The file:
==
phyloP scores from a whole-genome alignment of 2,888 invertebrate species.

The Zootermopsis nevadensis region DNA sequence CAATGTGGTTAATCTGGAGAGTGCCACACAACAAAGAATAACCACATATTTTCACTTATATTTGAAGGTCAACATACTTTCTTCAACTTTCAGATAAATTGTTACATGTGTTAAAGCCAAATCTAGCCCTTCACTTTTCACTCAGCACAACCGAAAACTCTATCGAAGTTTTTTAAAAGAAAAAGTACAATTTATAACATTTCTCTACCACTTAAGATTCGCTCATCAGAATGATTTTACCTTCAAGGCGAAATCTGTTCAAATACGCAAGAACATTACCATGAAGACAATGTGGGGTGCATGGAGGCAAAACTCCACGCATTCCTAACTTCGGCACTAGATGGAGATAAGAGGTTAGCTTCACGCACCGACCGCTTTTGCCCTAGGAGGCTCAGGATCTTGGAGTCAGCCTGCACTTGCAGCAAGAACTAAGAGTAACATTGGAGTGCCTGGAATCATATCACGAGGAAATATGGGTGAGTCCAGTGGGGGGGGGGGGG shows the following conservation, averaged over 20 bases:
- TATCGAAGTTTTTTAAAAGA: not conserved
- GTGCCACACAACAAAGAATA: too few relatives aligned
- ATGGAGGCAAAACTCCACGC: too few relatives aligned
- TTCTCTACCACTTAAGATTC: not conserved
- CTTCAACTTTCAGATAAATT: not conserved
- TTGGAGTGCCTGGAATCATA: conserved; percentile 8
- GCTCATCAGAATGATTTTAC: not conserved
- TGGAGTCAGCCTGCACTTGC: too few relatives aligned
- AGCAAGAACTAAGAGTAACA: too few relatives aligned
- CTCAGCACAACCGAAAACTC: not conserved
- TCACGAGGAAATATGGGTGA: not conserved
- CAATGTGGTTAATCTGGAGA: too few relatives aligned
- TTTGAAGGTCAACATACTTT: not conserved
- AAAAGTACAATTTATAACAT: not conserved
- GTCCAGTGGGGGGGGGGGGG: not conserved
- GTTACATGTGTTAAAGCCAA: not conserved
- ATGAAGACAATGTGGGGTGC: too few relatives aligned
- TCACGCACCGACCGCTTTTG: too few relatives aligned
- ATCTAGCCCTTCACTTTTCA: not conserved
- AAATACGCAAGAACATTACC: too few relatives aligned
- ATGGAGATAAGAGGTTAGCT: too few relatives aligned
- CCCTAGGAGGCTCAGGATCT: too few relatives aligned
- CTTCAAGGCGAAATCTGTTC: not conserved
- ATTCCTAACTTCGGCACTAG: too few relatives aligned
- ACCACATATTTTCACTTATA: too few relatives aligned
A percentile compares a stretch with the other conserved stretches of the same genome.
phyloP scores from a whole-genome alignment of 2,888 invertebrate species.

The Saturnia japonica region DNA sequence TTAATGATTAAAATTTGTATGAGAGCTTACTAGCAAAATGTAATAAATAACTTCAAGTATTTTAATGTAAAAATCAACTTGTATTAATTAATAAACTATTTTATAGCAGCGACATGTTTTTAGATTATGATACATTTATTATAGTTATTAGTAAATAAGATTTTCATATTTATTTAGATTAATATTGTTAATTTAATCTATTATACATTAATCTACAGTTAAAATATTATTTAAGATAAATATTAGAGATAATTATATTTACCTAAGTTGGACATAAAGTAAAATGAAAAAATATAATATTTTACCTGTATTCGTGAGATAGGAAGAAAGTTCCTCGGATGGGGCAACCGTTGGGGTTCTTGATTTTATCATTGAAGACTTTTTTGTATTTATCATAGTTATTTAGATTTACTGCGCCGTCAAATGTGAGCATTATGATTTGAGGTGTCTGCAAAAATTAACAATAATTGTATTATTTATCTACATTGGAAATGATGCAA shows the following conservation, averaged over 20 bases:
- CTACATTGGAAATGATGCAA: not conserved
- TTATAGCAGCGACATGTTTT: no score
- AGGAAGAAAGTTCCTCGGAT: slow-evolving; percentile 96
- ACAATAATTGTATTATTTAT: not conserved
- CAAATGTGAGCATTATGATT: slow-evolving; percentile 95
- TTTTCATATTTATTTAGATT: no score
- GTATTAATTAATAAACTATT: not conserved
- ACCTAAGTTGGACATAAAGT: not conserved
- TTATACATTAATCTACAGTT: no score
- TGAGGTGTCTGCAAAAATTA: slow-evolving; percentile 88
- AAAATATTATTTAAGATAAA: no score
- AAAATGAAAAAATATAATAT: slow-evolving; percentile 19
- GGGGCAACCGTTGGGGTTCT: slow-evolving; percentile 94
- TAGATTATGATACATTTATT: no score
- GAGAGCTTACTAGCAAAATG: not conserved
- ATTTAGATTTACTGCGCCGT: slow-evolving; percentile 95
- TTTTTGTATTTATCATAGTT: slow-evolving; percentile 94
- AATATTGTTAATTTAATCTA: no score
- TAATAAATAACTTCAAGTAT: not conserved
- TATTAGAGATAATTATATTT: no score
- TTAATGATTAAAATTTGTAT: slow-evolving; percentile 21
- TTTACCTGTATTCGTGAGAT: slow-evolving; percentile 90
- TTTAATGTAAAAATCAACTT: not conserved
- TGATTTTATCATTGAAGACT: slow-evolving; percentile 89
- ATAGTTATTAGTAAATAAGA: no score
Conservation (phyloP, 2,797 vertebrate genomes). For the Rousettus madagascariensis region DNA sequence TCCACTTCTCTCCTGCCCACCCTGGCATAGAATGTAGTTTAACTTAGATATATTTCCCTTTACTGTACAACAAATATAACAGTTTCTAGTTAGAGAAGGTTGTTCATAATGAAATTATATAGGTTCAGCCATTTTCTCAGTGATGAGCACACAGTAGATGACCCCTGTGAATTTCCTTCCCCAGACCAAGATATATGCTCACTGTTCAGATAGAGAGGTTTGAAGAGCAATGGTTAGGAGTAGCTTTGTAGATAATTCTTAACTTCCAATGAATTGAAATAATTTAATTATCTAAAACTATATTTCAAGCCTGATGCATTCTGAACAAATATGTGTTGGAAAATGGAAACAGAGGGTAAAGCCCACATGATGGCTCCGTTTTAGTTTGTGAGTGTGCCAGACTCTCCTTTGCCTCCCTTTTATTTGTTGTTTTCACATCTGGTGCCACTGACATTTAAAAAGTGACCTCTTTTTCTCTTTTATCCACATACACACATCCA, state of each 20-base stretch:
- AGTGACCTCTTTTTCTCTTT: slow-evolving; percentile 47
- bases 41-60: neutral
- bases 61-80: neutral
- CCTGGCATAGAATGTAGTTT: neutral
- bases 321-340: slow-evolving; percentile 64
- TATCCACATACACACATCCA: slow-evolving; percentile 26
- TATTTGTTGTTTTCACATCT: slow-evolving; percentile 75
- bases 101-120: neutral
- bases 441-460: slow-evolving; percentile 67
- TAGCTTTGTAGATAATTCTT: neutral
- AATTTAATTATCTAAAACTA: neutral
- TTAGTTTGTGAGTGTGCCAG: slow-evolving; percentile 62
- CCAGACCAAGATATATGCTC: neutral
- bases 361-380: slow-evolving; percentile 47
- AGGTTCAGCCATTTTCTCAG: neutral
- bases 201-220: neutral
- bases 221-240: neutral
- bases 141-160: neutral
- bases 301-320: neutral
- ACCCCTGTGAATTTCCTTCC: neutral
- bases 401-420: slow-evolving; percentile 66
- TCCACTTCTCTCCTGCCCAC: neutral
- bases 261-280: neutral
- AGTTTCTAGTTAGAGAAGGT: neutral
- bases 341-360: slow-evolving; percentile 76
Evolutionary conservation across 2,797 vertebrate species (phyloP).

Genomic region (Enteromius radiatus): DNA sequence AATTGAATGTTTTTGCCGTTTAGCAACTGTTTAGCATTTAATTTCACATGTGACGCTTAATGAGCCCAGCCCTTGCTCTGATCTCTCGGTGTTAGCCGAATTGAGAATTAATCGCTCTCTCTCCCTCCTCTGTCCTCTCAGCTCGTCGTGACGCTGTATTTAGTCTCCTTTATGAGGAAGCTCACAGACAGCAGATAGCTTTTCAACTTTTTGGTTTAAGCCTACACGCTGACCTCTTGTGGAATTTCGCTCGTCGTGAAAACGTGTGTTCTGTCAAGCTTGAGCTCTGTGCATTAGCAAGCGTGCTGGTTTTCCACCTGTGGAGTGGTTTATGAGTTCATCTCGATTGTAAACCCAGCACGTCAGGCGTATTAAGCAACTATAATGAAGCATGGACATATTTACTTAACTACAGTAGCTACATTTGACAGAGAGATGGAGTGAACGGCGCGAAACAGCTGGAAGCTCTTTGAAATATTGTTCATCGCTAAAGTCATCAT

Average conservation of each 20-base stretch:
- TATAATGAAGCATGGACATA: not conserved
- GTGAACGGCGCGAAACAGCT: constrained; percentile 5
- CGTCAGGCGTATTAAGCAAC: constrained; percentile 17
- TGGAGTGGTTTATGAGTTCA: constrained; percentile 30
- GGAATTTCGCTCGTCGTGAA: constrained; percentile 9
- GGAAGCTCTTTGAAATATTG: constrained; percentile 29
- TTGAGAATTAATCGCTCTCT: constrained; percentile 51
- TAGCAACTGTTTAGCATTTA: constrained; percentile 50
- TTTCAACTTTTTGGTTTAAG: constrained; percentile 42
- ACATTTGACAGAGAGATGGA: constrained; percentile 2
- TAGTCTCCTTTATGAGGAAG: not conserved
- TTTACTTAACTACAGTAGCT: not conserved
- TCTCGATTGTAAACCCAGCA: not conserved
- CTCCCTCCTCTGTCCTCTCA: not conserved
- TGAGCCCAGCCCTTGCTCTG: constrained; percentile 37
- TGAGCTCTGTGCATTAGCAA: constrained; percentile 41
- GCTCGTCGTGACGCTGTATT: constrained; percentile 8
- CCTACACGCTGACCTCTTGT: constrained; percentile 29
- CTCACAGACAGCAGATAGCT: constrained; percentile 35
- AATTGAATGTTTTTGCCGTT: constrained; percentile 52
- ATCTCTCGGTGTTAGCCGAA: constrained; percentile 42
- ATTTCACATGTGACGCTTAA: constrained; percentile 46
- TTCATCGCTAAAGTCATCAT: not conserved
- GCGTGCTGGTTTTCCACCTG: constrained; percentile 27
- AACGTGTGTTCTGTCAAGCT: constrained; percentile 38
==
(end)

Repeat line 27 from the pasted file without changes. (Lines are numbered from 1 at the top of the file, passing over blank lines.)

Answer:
- ACCACATATTTTCACTTATA: too few relatives aligned